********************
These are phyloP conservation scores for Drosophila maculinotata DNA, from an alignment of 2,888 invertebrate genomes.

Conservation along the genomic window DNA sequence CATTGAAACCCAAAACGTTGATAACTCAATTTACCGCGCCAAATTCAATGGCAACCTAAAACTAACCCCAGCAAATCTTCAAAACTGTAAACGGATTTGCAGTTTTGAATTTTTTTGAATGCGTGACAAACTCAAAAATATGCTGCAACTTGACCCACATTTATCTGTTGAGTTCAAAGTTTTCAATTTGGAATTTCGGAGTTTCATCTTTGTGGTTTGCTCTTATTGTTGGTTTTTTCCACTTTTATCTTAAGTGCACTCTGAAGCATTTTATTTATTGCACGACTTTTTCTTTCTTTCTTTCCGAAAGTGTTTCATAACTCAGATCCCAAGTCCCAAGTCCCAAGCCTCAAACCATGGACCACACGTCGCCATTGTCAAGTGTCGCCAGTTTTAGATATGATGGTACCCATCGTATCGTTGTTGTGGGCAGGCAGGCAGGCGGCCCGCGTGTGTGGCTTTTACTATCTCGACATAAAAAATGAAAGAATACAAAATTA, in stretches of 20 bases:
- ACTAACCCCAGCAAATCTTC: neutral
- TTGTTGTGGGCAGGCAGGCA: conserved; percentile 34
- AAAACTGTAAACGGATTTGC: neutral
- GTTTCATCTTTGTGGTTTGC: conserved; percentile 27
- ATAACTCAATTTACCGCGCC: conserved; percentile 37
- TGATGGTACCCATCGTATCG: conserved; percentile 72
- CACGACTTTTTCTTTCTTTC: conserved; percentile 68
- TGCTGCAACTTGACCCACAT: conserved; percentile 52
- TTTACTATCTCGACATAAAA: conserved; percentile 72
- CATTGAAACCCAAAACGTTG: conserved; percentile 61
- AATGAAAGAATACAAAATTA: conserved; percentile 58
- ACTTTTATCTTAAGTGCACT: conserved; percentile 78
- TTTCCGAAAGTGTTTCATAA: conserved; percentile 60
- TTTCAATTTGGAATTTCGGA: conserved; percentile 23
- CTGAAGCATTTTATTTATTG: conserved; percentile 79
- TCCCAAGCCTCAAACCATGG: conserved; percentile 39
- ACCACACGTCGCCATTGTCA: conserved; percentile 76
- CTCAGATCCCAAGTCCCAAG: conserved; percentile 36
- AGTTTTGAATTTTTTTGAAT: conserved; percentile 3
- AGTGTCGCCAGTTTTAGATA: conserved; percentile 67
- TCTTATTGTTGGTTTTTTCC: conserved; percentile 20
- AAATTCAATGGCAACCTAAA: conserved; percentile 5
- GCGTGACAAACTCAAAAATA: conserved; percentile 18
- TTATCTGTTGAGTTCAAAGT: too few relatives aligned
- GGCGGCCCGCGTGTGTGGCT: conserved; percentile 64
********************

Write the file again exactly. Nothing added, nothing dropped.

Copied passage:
These are phyloP conservation scores for Drosophila maculinotata DNA, from an alignment of 2,888 invertebrate genomes.

Conservation along the genomic window DNA sequence CATTGAAACCCAAAACGTTGATAACTCAATTTACCGCGCCAAATTCAATGGCAACCTAAAACTAACCCCAGCAAATCTTCAAAACTGTAAACGGATTTGCAGTTTTGAATTTTTTTGAATGCGTGACAAACTCAAAAATATGCTGCAACTTGACCCACATTTATCTGTTGAGTTCAAAGTTTTCAATTTGGAATTTCGGAGTTTCATCTTTGTGGTTTGCTCTTATTGTTGGTTTTTTCCACTTTTATCTTAAGTGCACTCTGAAGCATTTTATTTATTGCACGACTTTTTCTTTCTTTCTTTCCGAAAGTGTTTCATAACTCAGATCCCAAGTCCCAAGTCCCAAGCCTCAAACCATGGACCACACGTCGCCATTGTCAAGTGTCGCCAGTTTTAGATATGATGGTACCCATCGTATCGTTGTTGTGGGCAGGCAGGCAGGCGGCCCGCGTGTGTGGCTTTTACTATCTCGACATAAAAAATGAAAGAATACAAAATTA, in stretches of 20 bases:
- ACTAACCCCAGCAAATCTTC: neutral
- TTGTTGTGGGCAGGCAGGCA: conserved; percentile 34
- AAAACTGTAAACGGATTTGC: neutral
- GTTTCATCTTTGTGGTTTGC: conserved; percentile 27
- ATAACTCAATTTACCGCGCC: conserved; percentile 37
- TGATGGTACCCATCGTATCG: conserved; percentile 72
- CACGACTTTTTCTTTCTTTC: conserved; percentile 68
- TGCTGCAACTTGACCCACAT: conserved; percentile 52
- TTTACTATCTCGACATAAAA: conserved; percentile 72
- CATTGAAACCCAAAACGTTG: conserved; percentile 61
- AATGAAAGAATACAAAATTA: conserved; percentile 58
- ACTTTTATCTTAAGTGCACT: conserved; percentile 78
- TTTCCGAAAGTGTTTCATAA: conserved; percentile 60
- TTTCAATTTGGAATTTCGGA: conserved; percentile 23
- CTGAAGCATTTTATTTATTG: conserved; percentile 79
- TCCCAAGCCTCAAACCATGG: conserved; percentile 39
- ACCACACGTCGCCATTGTCA: conserved; percentile 76
- CTCAGATCCCAAGTCCCAAG: conserved; percentile 36
- AGTTTTGAATTTTTTTGAAT: conserved; percentile 3
- AGTGTCGCCAGTTTTAGATA: conserved; percentile 67
- TCTTATTGTTGGTTTTTTCC: conserved; percentile 20
- AAATTCAATGGCAACCTAAA: conserved; percentile 5
- GCGTGACAAACTCAAAAATA: conserved; percentile 18
- TTATCTGTTGAGTTCAAAGT: too few relatives aligned
- GGCGGCCCGCGTGTGTGGCT: conserved; percentile 64